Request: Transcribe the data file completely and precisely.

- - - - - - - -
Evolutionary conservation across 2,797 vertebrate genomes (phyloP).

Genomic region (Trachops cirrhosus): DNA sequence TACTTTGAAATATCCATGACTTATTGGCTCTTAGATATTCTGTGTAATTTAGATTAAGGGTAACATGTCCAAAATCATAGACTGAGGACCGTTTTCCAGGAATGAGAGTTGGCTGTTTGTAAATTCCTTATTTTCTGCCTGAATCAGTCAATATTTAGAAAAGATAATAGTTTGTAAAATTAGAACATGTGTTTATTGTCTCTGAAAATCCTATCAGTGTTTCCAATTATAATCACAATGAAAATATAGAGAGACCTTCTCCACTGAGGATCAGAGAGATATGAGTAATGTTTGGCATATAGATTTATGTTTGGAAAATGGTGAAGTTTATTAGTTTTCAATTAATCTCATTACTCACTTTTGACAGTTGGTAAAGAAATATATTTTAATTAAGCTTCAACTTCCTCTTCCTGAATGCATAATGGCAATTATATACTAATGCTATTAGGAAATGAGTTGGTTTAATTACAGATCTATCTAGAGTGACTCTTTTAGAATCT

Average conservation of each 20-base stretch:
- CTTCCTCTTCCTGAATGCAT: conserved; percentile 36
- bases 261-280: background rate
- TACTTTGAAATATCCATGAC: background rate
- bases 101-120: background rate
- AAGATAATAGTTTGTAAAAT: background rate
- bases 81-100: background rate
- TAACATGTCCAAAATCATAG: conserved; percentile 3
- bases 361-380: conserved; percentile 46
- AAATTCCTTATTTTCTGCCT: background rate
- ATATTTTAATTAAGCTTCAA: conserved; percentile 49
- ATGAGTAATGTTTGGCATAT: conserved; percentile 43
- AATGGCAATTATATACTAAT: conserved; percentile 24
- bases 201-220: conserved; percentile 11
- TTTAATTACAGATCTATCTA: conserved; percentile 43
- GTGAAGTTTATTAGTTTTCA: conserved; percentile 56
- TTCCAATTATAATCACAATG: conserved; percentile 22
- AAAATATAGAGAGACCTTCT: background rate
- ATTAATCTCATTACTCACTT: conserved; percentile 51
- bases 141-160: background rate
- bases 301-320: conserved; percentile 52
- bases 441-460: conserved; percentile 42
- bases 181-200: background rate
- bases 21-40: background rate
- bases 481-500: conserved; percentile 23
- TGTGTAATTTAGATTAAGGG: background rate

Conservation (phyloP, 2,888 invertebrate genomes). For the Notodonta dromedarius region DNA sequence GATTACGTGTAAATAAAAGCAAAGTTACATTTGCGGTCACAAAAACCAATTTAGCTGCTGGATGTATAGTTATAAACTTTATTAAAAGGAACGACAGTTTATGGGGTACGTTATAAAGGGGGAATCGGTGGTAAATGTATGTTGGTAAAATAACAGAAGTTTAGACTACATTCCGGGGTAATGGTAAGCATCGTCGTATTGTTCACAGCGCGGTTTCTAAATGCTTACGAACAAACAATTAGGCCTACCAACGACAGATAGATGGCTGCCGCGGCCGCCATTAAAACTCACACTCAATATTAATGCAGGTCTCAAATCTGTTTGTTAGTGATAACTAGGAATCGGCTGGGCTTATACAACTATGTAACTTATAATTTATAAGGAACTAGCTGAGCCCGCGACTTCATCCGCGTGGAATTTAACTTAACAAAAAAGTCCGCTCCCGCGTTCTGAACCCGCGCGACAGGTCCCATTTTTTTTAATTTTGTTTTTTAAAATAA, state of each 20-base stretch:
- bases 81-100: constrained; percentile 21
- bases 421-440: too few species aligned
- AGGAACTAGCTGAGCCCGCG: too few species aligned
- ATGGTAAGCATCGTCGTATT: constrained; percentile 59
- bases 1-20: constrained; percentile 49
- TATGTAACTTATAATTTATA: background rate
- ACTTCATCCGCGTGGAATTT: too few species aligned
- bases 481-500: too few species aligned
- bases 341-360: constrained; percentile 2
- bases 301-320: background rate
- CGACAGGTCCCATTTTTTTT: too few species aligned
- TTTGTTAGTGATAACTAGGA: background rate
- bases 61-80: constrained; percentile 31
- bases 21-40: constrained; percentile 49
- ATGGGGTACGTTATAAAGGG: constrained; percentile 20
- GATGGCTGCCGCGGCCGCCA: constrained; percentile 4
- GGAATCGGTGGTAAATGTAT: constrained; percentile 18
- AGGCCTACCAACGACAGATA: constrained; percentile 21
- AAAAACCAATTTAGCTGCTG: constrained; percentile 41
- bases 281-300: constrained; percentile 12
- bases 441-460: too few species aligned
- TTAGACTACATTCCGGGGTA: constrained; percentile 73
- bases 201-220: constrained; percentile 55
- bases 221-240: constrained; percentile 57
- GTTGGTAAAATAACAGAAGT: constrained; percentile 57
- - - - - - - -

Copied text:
Evolutionary conservation across 2,797 vertebrate genomes (phyloP).

Genomic region (Trachops cirrhosus): DNA sequence TACTTTGAAATATCCATGACTTATTGGCTCTTAGATATTCTGTGTAATTTAGATTAAGGGTAACATGTCCAAAATCATAGACTGAGGACCGTTTTCCAGGAATGAGAGTTGGCTGTTTGTAAATTCCTTATTTTCTGCCTGAATCAGTCAATATTTAGAAAAGATAATAGTTTGTAAAATTAGAACATGTGTTTATTGTCTCTGAAAATCCTATCAGTGTTTCCAATTATAATCACAATGAAAATATAGAGAGACCTTCTCCACTGAGGATCAGAGAGATATGAGTAATGTTTGGCATATAGATTTATGTTTGGAAAATGGTGAAGTTTATTAGTTTTCAATTAATCTCATTACTCACTTTTGACAGTTGGTAAAGAAATATATTTTAATTAAGCTTCAACTTCCTCTTCCTGAATGCATAATGGCAATTATATACTAATGCTATTAGGAAATGAGTTGGTTTAATTACAGATCTATCTAGAGTGACTCTTTTAGAATCT

Average conservation of each 20-base stretch:
- CTTCCTCTTCCTGAATGCAT: conserved; percentile 36
- bases 261-280: background rate
- TACTTTGAAATATCCATGAC: background rate
- bases 101-120: background rate
- AAGATAATAGTTTGTAAAAT: background rate
- bases 81-100: background rate
- TAACATGTCCAAAATCATAG: conserved; percentile 3
- bases 361-380: conserved; percentile 46
- AAATTCCTTATTTTCTGCCT: background rate
- ATATTTTAATTAAGCTTCAA: conserved; percentile 49
- ATGAGTAATGTTTGGCATAT: conserved; percentile 43
- AATGGCAATTATATACTAAT: conserved; percentile 24
- bases 201-220: conserved; percentile 11
- TTTAATTACAGATCTATCTA: conserved; percentile 43
- GTGAAGTTTATTAGTTTTCA: conserved; percentile 56
- TTCCAATTATAATCACAATG: conserved; percentile 22
- AAAATATAGAGAGACCTTCT: background rate
- ATTAATCTCATTACTCACTT: conserved; percentile 51
- bases 141-160: background rate
- bases 301-320: conserved; percentile 52
- bases 441-460: conserved; percentile 42
- bases 181-200: background rate
- bases 21-40: background rate
- bases 481-500: conserved; percentile 23
- TGTGTAATTTAGATTAAGGG: background rate

Conservation (phyloP, 2,888 invertebrate genomes). For the Notodonta dromedarius region DNA sequence GATTACGTGTAAATAAAAGCAAAGTTACATTTGCGGTCACAAAAACCAATTTAGCTGCTGGATGTATAGTTATAAACTTTATTAAAAGGAACGACAGTTTATGGGGTACGTTATAAAGGGGGAATCGGTGGTAAATGTATGTTGGTAAAATAACAGAAGTTTAGACTACATTCCGGGGTAATGGTAAGCATCGTCGTATTGTTCACAGCGCGGTTTCTAAATGCTTACGAACAAACAATTAGGCCTACCAACGACAGATAGATGGCTGCCGCGGCCGCCATTAAAACTCACACTCAATATTAATGCAGGTCTCAAATCTGTTTGTTAGTGATAACTAGGAATCGGCTGGGCTTATACAACTATGTAACTTATAATTTATAAGGAACTAGCTGAGCCCGCGACTTCATCCGCGTGGAATTTAACTTAACAAAAAAGTCCGCTCCCGCGTTCTGAACCCGCGCGACAGGTCCCATTTTTTTTAATTTTGTTTTTTAAAATAA, state of each 20-base stretch:
- bases 81-100: constrained; percentile 21
- bases 421-440: too few species aligned
- AGGAACTAGCTGAGCCCGCG: too few species aligned
- ATGGTAAGCATCGTCGTATT: constrained; percentile 59
- bases 1-20: constrained; percentile 49
- TATGTAACTTATAATTTATA: background rate
- ACTTCATCCGCGTGGAATTT: too few species aligned
- bases 481-500: too few species aligned
- bases 341-360: constrained; percentile 2
- bases 301-320: background rate
- CGACAGGTCCCATTTTTTTT: too few species aligned
- TTTGTTAGTGATAACTAGGA: background rate
- bases 61-80: constrained; percentile 31
- bases 21-40: constrained; percentile 49
- ATGGGGTACGTTATAAAGGG: constrained; percentile 20
- GATGGCTGCCGCGGCCGCCA: constrained; percentile 4
- GGAATCGGTGGTAAATGTAT: constrained; percentile 18
- AGGCCTACCAACGACAGATA: constrained; percentile 21
- AAAAACCAATTTAGCTGCTG: constrained; percentile 41
- bases 281-300: constrained; percentile 12
- bases 441-460: too few species aligned
- TTAGACTACATTCCGGGGTA: constrained; percentile 73
- bases 201-220: constrained; percentile 55
- bases 221-240: constrained; percentile 57
- GTTGGTAAAATAACAGAAGT: constrained; percentile 57